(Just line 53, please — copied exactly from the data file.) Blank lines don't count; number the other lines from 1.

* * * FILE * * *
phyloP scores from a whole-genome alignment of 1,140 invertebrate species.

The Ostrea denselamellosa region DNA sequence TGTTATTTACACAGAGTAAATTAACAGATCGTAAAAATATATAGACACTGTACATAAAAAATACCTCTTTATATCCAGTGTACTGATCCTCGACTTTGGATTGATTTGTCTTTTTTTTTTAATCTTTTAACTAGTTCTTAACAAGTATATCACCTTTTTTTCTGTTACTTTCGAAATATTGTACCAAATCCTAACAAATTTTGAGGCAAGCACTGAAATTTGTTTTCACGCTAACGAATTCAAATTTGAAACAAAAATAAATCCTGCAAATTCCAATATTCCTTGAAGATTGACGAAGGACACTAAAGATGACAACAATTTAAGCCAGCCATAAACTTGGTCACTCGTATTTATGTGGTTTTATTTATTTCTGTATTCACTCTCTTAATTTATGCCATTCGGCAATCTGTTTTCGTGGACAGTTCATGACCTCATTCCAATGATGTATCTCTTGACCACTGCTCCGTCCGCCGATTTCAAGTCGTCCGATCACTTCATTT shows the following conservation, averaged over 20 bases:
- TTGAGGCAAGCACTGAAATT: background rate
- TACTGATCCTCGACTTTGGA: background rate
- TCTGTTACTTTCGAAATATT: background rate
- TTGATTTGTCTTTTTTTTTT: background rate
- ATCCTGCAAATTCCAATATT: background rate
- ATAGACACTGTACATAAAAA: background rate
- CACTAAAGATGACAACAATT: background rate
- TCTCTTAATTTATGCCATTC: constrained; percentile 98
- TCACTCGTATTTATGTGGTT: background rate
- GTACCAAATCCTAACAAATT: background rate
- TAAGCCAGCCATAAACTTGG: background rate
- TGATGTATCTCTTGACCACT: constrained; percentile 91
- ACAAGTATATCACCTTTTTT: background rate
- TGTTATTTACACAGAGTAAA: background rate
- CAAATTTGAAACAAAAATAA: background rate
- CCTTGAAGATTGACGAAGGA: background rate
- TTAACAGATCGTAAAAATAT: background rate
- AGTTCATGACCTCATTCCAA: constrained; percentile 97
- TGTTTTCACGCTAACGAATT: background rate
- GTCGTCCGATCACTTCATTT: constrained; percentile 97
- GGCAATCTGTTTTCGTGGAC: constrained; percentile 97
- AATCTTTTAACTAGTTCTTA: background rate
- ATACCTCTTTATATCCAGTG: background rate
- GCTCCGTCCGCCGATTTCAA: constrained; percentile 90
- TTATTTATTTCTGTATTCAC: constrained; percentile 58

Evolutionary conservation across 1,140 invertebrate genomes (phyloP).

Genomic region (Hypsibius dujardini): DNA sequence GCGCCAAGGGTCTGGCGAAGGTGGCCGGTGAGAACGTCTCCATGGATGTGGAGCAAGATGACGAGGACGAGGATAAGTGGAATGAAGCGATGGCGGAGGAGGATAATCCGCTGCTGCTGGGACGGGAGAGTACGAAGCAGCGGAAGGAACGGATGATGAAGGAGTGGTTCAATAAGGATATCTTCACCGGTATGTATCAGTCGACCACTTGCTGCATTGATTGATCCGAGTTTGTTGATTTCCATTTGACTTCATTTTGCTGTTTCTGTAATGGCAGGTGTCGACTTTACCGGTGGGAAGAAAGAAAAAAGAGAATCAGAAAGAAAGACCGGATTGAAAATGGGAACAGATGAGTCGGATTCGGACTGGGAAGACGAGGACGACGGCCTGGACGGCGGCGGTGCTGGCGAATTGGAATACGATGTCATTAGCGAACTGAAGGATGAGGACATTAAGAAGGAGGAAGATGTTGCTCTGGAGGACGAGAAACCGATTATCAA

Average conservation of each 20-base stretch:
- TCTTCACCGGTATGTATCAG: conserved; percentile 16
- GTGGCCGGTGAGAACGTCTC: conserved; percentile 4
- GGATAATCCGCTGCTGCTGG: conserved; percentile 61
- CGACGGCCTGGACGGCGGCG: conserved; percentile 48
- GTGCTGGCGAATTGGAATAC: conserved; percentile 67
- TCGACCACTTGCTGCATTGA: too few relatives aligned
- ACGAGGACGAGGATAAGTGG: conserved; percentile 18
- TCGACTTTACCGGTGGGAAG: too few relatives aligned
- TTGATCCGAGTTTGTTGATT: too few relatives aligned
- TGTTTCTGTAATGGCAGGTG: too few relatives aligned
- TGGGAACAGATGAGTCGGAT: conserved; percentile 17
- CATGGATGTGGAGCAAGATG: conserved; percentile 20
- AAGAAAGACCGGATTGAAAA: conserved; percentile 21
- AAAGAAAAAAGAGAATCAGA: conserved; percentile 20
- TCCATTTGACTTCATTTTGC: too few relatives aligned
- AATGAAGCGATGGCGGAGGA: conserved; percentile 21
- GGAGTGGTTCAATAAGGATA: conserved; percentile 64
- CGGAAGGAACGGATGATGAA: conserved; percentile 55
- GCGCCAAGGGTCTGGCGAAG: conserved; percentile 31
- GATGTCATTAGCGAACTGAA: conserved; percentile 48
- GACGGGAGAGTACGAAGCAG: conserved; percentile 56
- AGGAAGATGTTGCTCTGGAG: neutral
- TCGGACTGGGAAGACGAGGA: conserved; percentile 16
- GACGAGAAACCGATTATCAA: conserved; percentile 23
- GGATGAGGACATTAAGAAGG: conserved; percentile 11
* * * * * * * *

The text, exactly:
- TCGGACTGGGAAGACGAGGA: conserved; percentile 16